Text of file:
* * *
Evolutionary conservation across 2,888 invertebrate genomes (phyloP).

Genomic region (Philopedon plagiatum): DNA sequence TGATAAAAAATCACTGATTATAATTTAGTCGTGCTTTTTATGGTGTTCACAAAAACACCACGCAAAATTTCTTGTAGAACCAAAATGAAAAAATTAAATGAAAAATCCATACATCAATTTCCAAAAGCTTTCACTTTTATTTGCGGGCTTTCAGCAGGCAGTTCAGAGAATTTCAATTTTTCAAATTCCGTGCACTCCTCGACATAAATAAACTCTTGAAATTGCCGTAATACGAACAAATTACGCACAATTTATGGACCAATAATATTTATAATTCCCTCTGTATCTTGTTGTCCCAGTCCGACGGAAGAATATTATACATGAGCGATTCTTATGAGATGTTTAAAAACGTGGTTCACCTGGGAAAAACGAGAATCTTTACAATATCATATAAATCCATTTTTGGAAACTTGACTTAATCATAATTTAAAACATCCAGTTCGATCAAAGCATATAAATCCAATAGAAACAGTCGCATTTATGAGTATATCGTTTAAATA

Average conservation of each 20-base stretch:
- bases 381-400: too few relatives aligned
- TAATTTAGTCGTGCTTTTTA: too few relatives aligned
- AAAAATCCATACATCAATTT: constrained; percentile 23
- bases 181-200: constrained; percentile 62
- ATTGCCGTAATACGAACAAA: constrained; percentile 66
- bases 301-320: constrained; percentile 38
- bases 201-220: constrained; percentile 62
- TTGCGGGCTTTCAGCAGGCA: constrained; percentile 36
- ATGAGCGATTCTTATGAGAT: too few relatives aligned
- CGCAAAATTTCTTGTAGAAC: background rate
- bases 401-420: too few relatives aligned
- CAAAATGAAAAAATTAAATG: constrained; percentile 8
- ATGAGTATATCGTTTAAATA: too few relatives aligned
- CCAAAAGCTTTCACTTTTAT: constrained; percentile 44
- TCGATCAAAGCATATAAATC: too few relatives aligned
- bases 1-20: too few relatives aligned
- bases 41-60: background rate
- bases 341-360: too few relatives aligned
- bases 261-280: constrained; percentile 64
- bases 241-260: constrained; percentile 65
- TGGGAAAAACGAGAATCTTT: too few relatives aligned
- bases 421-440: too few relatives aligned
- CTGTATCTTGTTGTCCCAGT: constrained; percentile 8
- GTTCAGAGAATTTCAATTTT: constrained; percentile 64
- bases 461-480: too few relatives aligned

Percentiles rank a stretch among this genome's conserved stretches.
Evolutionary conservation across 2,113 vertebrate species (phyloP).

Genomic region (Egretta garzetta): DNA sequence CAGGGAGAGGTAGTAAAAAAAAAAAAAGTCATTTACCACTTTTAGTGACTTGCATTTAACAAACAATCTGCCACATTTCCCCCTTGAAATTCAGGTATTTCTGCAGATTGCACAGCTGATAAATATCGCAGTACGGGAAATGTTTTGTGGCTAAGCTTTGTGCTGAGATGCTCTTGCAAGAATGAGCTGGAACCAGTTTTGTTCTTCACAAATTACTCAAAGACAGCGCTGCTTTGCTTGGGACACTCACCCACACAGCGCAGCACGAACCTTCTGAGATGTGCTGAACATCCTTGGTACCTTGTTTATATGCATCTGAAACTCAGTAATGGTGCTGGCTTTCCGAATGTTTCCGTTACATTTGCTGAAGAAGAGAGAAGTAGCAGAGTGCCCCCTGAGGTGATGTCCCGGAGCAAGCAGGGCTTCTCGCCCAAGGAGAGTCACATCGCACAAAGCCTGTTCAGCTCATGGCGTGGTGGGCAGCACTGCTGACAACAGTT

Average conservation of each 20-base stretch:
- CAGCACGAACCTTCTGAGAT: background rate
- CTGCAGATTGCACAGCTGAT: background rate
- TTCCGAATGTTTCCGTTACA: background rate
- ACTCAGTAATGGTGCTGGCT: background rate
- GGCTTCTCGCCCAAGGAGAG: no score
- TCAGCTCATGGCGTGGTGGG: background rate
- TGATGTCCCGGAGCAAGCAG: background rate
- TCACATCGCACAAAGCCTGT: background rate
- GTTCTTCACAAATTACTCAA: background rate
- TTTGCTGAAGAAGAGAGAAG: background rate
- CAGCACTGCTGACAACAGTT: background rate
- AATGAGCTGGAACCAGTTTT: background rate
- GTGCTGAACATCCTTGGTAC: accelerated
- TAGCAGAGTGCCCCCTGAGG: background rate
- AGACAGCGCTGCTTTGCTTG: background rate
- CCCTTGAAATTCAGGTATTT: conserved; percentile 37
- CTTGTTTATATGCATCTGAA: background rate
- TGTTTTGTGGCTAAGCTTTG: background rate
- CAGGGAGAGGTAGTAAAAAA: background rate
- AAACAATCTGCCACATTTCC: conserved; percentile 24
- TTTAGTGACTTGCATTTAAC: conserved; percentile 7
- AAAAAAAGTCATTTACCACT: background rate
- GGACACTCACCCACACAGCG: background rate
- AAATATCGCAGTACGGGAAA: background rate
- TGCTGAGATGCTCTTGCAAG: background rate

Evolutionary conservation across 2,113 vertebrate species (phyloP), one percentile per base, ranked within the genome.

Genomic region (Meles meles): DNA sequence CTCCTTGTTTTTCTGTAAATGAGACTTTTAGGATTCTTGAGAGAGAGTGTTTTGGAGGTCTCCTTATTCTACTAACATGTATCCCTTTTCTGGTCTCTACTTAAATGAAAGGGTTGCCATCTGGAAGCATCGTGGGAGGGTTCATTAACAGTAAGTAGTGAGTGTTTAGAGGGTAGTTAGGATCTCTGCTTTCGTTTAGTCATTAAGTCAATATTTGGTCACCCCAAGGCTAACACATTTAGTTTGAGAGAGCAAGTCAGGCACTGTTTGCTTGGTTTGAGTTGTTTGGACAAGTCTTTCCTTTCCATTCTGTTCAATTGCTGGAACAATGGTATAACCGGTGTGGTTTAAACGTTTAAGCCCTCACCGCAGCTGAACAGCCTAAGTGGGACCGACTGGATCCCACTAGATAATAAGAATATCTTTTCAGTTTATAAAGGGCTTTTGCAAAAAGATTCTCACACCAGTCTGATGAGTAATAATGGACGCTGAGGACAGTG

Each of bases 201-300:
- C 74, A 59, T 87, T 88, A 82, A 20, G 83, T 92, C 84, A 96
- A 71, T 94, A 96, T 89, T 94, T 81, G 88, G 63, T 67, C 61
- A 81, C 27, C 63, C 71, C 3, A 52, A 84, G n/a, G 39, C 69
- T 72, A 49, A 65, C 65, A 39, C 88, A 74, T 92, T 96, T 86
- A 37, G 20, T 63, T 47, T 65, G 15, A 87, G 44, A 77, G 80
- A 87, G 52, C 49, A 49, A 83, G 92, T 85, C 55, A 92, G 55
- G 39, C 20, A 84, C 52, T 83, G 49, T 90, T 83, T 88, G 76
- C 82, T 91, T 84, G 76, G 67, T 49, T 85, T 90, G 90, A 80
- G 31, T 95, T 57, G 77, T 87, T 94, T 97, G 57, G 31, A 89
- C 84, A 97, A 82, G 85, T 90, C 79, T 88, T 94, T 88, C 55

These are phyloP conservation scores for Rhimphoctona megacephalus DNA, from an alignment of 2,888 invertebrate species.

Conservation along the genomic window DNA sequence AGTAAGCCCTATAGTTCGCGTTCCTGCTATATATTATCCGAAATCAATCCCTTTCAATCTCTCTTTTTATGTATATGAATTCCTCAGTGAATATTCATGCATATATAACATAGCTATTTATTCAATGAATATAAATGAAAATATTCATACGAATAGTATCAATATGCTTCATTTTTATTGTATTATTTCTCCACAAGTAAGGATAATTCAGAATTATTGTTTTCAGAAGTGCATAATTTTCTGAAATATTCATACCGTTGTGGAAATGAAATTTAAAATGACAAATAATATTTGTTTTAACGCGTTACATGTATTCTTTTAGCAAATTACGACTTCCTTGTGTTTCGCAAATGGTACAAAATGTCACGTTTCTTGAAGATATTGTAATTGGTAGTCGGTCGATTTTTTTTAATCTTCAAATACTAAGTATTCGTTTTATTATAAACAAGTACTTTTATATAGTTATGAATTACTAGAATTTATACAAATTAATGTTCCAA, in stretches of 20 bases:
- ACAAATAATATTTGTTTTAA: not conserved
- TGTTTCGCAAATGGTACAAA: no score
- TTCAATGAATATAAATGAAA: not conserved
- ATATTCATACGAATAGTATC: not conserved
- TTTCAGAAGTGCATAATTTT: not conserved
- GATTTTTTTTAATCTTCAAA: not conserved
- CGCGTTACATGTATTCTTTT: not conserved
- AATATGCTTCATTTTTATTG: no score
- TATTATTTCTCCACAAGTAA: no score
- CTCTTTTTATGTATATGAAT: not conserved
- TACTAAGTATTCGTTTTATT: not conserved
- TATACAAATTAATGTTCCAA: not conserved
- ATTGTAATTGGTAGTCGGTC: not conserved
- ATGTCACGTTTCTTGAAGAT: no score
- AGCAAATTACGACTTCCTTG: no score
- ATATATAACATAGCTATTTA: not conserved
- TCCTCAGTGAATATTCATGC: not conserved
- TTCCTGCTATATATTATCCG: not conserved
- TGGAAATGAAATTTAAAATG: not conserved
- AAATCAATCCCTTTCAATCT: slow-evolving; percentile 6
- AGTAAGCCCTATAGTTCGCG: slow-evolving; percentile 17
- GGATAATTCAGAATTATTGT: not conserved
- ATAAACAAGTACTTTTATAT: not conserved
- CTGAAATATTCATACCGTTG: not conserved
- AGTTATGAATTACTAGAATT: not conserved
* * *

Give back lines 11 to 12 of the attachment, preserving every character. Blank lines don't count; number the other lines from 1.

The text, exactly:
- TTGCGGGCTTTCAGCAGGCA: constrained; percentile 36
- ATGAGCGATTCTTATGAGAT: too few relatives aligned